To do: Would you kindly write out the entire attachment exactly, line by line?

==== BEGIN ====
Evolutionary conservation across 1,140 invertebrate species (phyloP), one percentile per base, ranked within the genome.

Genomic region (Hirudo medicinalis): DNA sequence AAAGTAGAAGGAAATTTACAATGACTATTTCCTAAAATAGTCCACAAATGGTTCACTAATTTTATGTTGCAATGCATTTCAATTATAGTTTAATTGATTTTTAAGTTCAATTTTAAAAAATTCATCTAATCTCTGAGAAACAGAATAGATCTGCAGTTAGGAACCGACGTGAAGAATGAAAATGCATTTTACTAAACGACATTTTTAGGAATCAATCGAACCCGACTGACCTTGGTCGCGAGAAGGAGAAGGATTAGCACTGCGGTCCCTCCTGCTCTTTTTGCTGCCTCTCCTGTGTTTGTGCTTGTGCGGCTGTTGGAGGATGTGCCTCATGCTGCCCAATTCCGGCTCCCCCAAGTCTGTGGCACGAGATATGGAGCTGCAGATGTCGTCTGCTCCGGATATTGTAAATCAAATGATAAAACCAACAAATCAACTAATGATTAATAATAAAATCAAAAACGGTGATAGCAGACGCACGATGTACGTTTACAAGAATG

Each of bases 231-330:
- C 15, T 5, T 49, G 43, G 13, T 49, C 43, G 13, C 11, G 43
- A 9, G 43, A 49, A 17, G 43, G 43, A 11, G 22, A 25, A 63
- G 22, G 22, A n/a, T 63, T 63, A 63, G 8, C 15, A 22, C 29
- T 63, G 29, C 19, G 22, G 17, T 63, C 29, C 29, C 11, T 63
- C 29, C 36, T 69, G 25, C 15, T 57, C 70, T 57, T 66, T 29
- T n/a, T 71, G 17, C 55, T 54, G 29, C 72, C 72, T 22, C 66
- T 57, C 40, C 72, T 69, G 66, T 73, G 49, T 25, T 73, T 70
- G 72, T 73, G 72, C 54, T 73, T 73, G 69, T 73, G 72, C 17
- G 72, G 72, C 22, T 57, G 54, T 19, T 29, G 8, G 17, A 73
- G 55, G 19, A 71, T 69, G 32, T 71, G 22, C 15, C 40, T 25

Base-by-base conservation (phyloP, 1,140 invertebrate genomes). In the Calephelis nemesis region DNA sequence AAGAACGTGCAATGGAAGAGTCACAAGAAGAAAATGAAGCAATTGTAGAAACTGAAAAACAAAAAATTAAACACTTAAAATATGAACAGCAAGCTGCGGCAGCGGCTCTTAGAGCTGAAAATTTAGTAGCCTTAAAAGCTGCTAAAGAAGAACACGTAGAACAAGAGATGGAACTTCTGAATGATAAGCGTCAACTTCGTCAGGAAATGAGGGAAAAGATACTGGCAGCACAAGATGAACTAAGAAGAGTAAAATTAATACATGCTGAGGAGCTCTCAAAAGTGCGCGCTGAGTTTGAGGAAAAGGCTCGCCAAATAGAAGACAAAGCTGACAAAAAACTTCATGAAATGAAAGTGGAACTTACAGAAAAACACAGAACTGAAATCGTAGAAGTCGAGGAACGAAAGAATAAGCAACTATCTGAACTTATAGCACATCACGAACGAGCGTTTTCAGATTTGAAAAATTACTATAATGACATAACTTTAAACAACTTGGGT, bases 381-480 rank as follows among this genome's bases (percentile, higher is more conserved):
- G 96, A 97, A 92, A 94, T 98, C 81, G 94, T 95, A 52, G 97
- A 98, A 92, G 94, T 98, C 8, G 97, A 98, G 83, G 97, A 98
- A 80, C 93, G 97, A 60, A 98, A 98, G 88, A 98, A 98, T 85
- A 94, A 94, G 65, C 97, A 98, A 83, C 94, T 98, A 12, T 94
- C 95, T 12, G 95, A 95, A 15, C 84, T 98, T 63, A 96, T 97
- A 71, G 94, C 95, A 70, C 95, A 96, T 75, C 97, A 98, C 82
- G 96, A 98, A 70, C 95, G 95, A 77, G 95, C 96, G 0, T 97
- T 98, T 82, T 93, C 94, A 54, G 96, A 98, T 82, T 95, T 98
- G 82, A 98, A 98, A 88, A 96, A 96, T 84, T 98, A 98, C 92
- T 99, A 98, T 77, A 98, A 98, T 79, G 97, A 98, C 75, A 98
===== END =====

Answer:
Evolutionary conservation across 1,140 invertebrate species (phyloP), one percentile per base, ranked within the genome.

Genomic region (Hirudo medicinalis): DNA sequence AAAGTAGAAGGAAATTTACAATGACTATTTCCTAAAATAGTCCACAAATGGTTCACTAATTTTATGTTGCAATGCATTTCAATTATAGTTTAATTGATTTTTAAGTTCAATTTTAAAAAATTCATCTAATCTCTGAGAAACAGAATAGATCTGCAGTTAGGAACCGACGTGAAGAATGAAAATGCATTTTACTAAACGACATTTTTAGGAATCAATCGAACCCGACTGACCTTGGTCGCGAGAAGGAGAAGGATTAGCACTGCGGTCCCTCCTGCTCTTTTTGCTGCCTCTCCTGTGTTTGTGCTTGTGCGGCTGTTGGAGGATGTGCCTCATGCTGCCCAATTCCGGCTCCCCCAAGTCTGTGGCACGAGATATGGAGCTGCAGATGTCGTCTGCTCCGGATATTGTAAATCAAATGATAAAACCAACAAATCAACTAATGATTAATAATAAAATCAAAAACGGTGATAGCAGACGCACGATGTACGTTTACAAGAATG

Each of bases 231-330:
- C 15, T 5, T 49, G 43, G 13, T 49, C 43, G 13, C 11, G 43
- A 9, G 43, A 49, A 17, G 43, G 43, A 11, G 22, A 25, A 63
- G 22, G 22, A n/a, T 63, T 63, A 63, G 8, C 15, A 22, C 29
- T 63, G 29, C 19, G 22, G 17, T 63, C 29, C 29, C 11, T 63
- C 29, C 36, T 69, G 25, C 15, T 57, C 70, T 57, T 66, T 29
- T n/a, T 71, G 17, C 55, T 54, G 29, C 72, C 72, T 22, C 66
- T 57, C 40, C 72, T 69, G 66, T 73, G 49, T 25, T 73, T 70
- G 72, T 73, G 72, C 54, T 73, T 73, G 69, T 73, G 72, C 17
- G 72, G 72, C 22, T 57, G 54, T 19, T 29, G 8, G 17, A 73
- G 55, G 19, A 71, T 69, G 32, T 71, G 22, C 15, C 40, T 25

Base-by-base conservation (phyloP, 1,140 invertebrate genomes). In the Calephelis nemesis region DNA sequence AAGAACGTGCAATGGAAGAGTCACAAGAAGAAAATGAAGCAATTGTAGAAACTGAAAAACAAAAAATTAAACACTTAAAATATGAACAGCAAGCTGCGGCAGCGGCTCTTAGAGCTGAAAATTTAGTAGCCTTAAAAGCTGCTAAAGAAGAACACGTAGAACAAGAGATGGAACTTCTGAATGATAAGCGTCAACTTCGTCAGGAAATGAGGGAAAAGATACTGGCAGCACAAGATGAACTAAGAAGAGTAAAATTAATACATGCTGAGGAGCTCTCAAAAGTGCGCGCTGAGTTTGAGGAAAAGGCTCGCCAAATAGAAGACAAAGCTGACAAAAAACTTCATGAAATGAAAGTGGAACTTACAGAAAAACACAGAACTGAAATCGTAGAAGTCGAGGAACGAAAGAATAAGCAACTATCTGAACTTATAGCACATCACGAACGAGCGTTTTCAGATTTGAAAAATTACTATAATGACATAACTTTAAACAACTTGGGT, bases 381-480 rank as follows among this genome's bases (percentile, higher is more conserved):
- G 96, A 97, A 92, A 94, T 98, C 81, G 94, T 95, A 52, G 97
- A 98, A 92, G 94, T 98, C 8, G 97, A 98, G 83, G 97, A 98
- A 80, C 93, G 97, A 60, A 98, A 98, G 88, A 98, A 98, T 85
- A 94, A 94, G 65, C 97, A 98, A 83, C 94, T 98, A 12, T 94
- C 95, T 12, G 95, A 95, A 15, C 84, T 98, T 63, A 96, T 97
- A 71, G 94, C 95, A 70, C 95, A 96, T 75, C 97, A 98, C 82
- G 96, A 98, A 70, C 95, G 95, A 77, G 95, C 96, G 0, T 97
- T 98, T 82, T 93, C 94, A 54, G 96, A 98, T 82, T 95, T 98
- G 82, A 98, A 98, A 88, A 96, A 96, T 84, T 98, A 98, C 92
- T 99, A 98, T 77, A 98, A 98, T 79, G 97, A 98, C 75, A 98